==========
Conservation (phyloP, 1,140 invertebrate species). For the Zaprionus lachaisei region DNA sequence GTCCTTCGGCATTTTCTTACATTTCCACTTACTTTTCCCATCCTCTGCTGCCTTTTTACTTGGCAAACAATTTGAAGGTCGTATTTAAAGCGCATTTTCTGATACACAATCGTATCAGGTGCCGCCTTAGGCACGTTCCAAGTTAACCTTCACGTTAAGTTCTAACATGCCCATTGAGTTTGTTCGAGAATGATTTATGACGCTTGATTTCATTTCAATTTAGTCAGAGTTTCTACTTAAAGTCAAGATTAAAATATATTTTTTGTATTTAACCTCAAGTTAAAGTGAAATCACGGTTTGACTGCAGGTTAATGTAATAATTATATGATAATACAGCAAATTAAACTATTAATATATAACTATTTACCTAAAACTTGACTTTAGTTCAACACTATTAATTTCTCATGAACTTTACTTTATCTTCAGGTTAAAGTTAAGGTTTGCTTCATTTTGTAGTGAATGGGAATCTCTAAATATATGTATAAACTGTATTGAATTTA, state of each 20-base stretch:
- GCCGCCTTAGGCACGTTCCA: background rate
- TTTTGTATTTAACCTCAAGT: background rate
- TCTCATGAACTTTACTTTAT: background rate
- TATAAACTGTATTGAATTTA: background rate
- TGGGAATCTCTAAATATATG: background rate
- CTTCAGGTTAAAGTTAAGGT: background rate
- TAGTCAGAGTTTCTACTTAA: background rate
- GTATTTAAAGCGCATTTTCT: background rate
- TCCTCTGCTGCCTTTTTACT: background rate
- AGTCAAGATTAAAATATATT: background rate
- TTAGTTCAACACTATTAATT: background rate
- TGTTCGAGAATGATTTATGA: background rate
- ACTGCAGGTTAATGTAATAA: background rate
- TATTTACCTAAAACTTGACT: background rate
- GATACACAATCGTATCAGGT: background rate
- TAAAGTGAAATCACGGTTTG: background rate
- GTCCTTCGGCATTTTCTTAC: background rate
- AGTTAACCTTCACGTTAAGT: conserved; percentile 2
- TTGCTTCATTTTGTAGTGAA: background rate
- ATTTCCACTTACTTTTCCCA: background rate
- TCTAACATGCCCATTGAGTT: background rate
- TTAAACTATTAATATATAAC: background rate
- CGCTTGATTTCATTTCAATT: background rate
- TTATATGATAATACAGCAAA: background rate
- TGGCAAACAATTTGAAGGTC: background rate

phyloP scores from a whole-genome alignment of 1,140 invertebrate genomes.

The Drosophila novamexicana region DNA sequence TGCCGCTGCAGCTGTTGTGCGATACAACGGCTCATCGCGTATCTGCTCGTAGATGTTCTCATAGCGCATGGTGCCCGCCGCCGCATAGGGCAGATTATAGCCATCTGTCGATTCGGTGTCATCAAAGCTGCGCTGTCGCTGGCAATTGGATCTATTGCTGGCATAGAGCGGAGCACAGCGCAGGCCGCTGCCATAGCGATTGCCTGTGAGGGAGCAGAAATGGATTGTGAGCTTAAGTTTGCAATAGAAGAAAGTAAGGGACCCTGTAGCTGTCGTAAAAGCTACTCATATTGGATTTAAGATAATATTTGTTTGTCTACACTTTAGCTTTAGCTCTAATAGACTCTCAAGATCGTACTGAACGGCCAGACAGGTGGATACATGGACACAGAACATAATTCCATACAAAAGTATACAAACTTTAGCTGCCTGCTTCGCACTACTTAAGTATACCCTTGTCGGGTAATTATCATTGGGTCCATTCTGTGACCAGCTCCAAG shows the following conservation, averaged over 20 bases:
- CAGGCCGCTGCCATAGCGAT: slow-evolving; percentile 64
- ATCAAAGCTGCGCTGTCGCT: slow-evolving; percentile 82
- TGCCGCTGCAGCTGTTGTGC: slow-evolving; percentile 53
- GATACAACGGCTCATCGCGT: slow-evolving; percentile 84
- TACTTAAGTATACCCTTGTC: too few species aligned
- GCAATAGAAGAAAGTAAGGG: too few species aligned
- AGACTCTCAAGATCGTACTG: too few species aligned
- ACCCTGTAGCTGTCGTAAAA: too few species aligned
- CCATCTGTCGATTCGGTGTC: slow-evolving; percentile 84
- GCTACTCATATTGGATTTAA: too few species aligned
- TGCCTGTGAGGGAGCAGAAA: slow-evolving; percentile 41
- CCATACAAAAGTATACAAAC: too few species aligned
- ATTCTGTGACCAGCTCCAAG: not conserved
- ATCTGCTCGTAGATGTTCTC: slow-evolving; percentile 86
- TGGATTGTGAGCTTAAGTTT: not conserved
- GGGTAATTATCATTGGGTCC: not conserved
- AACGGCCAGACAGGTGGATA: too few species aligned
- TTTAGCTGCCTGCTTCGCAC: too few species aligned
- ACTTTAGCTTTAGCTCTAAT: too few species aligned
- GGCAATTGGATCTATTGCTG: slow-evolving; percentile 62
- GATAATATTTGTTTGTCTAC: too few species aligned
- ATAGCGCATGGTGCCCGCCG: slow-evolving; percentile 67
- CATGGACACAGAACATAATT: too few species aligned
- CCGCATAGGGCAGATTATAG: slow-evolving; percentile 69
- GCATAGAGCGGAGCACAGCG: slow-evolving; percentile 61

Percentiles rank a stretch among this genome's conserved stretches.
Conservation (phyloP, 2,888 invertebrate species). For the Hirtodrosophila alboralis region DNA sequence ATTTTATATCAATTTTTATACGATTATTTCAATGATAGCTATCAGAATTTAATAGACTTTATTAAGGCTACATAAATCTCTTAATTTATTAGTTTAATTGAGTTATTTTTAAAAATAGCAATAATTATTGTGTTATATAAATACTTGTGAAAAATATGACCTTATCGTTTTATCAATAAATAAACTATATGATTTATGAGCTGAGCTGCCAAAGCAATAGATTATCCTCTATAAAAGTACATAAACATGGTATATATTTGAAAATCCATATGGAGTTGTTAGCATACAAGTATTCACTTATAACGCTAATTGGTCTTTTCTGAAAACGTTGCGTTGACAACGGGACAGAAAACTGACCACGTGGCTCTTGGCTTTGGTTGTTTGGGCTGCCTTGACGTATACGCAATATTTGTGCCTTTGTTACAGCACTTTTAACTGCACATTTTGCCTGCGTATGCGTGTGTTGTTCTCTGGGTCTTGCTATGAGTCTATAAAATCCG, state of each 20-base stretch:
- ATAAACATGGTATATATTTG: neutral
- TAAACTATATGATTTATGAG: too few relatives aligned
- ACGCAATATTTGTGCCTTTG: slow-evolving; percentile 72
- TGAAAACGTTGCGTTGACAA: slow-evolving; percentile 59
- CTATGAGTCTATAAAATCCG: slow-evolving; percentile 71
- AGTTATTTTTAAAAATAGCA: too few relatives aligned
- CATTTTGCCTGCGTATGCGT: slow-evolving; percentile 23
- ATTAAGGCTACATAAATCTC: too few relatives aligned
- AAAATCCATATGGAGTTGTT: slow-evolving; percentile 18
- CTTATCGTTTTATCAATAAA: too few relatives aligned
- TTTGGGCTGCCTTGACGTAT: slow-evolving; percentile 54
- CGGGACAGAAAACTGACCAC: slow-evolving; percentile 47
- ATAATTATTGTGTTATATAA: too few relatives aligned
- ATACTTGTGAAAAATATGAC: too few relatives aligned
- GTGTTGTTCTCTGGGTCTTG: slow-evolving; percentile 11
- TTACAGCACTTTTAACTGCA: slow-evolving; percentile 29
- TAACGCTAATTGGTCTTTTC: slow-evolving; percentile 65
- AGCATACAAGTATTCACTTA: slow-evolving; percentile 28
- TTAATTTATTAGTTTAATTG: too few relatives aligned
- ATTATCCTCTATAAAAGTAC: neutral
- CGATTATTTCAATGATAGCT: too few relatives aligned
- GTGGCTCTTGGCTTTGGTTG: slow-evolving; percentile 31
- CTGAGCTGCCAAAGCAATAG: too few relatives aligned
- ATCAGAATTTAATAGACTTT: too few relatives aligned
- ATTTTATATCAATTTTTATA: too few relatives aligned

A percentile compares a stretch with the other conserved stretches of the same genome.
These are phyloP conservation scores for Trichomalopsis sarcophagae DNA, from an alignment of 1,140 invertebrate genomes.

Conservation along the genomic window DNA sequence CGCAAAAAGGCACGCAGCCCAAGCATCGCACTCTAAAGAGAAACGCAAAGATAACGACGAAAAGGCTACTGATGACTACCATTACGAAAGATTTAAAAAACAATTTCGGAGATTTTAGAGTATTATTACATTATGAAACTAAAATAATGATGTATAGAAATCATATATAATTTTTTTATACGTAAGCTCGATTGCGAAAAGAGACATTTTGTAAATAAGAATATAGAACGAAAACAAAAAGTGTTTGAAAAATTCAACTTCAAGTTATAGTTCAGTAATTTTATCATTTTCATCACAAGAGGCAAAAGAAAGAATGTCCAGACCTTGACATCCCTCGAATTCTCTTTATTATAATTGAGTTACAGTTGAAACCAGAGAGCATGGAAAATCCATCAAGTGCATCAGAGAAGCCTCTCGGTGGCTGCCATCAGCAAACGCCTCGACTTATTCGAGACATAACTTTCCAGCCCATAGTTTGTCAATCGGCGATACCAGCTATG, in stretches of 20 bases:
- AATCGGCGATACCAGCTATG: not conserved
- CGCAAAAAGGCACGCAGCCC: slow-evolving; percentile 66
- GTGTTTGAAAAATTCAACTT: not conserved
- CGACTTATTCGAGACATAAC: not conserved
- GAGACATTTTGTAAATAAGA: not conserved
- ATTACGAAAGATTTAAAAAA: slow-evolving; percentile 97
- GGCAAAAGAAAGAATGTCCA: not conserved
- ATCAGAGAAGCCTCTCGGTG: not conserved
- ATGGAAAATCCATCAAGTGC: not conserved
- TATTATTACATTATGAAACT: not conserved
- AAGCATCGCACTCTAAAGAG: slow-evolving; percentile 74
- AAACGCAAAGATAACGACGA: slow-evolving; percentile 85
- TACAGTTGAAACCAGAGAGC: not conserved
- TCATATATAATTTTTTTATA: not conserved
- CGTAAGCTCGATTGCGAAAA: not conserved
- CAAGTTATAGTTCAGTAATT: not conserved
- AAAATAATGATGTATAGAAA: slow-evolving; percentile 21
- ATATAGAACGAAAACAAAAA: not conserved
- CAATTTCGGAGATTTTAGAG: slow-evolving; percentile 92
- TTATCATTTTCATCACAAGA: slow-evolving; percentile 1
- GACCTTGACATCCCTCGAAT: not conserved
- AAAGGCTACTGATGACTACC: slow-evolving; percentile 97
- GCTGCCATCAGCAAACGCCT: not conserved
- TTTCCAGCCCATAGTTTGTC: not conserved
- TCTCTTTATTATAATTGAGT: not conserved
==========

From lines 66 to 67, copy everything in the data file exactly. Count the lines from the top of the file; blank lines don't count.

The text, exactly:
- TTTGGGCTGCCTTGACGTAT: slow-evolving; percentile 54
- CGGGACAGAAAACTGACCAC: slow-evolving; percentile 47